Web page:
At this point it’s all vaporware, unfortunately — you’ll obviously need something plugged into your television, whether that’s an official Snapstick piece of hardware, or something like an Xbox 360 or an Apple TV that’s designed to actually show that content off. But however they figure it out, the idea will be that you can use an iPhone app to program and then share web content on your television.

Interested? Doesn’t seem to me like much more than a glorified web browser, but Snapstick’s taking sign-ups for a private beta right now. We’ll have to see how this pans out.

Mac App Store has software developers optimistic

Mac App Store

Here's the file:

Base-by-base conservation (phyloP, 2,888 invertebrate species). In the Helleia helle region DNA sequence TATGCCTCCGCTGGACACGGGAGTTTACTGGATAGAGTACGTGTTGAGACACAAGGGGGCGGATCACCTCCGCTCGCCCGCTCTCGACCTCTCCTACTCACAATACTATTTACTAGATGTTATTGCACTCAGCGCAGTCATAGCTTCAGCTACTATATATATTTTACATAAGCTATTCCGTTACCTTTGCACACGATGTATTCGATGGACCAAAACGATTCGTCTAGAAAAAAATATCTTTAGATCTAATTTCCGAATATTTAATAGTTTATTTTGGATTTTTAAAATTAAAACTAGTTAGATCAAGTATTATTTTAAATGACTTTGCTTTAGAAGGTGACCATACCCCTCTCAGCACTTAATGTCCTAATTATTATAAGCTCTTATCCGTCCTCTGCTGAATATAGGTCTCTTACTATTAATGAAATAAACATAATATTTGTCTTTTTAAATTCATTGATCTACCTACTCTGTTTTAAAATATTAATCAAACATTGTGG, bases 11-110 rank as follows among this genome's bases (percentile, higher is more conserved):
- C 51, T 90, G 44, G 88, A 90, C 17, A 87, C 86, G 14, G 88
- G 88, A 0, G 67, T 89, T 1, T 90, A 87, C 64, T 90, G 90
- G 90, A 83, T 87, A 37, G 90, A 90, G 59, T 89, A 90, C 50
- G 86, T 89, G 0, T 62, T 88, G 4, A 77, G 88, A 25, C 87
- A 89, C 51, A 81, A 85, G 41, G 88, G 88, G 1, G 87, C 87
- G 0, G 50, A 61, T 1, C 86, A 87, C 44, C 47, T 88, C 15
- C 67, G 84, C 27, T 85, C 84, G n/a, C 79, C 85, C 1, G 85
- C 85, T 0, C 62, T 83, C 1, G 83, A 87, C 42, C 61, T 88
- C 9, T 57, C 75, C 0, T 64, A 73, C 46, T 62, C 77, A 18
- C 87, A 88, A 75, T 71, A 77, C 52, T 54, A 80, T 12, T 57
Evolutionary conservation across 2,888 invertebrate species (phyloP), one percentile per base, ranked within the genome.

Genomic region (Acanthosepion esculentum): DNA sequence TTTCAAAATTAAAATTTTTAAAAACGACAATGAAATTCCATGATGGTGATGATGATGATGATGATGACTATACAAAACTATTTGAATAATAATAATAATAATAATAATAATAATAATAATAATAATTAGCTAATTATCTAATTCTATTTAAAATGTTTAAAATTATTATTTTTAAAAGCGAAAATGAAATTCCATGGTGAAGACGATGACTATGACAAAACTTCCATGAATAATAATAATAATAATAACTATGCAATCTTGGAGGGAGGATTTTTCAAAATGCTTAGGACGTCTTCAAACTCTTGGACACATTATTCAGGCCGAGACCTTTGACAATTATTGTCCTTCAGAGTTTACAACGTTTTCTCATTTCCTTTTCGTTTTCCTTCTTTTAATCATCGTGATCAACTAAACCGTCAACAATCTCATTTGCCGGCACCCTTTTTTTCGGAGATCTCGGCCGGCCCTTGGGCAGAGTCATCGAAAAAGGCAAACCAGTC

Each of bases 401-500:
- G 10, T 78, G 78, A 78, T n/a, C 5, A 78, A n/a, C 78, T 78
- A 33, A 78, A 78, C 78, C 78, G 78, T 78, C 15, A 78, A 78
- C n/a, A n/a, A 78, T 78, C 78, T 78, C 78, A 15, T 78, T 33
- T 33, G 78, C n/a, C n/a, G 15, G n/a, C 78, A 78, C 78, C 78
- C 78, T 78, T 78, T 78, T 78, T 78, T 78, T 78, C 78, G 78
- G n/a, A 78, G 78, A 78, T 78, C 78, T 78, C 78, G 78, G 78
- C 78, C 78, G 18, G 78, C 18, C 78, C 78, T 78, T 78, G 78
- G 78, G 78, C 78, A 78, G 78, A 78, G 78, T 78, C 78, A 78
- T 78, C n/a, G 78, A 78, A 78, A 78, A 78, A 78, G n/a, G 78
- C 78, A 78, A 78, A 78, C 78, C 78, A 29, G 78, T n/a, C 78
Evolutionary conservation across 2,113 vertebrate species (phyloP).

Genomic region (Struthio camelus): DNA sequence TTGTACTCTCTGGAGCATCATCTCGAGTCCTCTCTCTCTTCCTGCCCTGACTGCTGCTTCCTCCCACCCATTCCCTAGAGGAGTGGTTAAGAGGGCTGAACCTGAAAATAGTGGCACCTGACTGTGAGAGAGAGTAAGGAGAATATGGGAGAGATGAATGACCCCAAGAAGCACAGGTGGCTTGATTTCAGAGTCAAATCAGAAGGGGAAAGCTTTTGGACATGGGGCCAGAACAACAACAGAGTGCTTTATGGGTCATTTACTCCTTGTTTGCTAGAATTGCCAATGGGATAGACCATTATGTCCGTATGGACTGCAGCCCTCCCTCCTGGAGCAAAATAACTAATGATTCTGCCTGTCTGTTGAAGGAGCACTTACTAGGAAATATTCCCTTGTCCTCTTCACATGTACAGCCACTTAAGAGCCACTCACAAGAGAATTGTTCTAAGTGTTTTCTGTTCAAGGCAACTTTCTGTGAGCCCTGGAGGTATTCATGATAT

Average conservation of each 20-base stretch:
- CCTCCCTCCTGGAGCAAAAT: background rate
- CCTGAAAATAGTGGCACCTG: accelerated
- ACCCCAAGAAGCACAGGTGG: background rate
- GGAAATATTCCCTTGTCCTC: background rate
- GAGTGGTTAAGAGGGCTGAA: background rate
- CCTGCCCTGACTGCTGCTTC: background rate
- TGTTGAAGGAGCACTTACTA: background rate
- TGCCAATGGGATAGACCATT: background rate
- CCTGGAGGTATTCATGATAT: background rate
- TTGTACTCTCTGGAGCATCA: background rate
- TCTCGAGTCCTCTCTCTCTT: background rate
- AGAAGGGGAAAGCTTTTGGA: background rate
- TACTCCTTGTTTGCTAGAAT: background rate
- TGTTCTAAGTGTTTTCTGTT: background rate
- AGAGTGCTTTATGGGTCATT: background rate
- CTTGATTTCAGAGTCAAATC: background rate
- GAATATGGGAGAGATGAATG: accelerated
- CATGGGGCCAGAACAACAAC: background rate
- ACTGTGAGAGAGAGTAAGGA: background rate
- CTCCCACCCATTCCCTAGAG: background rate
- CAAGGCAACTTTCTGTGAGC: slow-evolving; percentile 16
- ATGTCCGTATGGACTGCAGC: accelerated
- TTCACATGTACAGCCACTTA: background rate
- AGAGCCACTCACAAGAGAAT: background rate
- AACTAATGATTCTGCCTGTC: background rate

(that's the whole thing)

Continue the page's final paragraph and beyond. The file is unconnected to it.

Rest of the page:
With the Mac App Store set to launch in January 2011, software developers are excited about the prospect of the success of Apple’s mobile App Store crossing over to the desktop market. While most OS X software will need to be rewritten in order to work within the confines of the new store, companies are interested in seeing how well their products can do in front of a larger audience, even if a lower price point is needed for those customers used to buying less expensive apps online. Talking to Fortune Magazine, Delicious Library’s Wil Shipley said that “the first people who were on the iPhone App Store did incredibly well — they basically made a fortune,” and I imagine there are many developers thinking the exact same thing.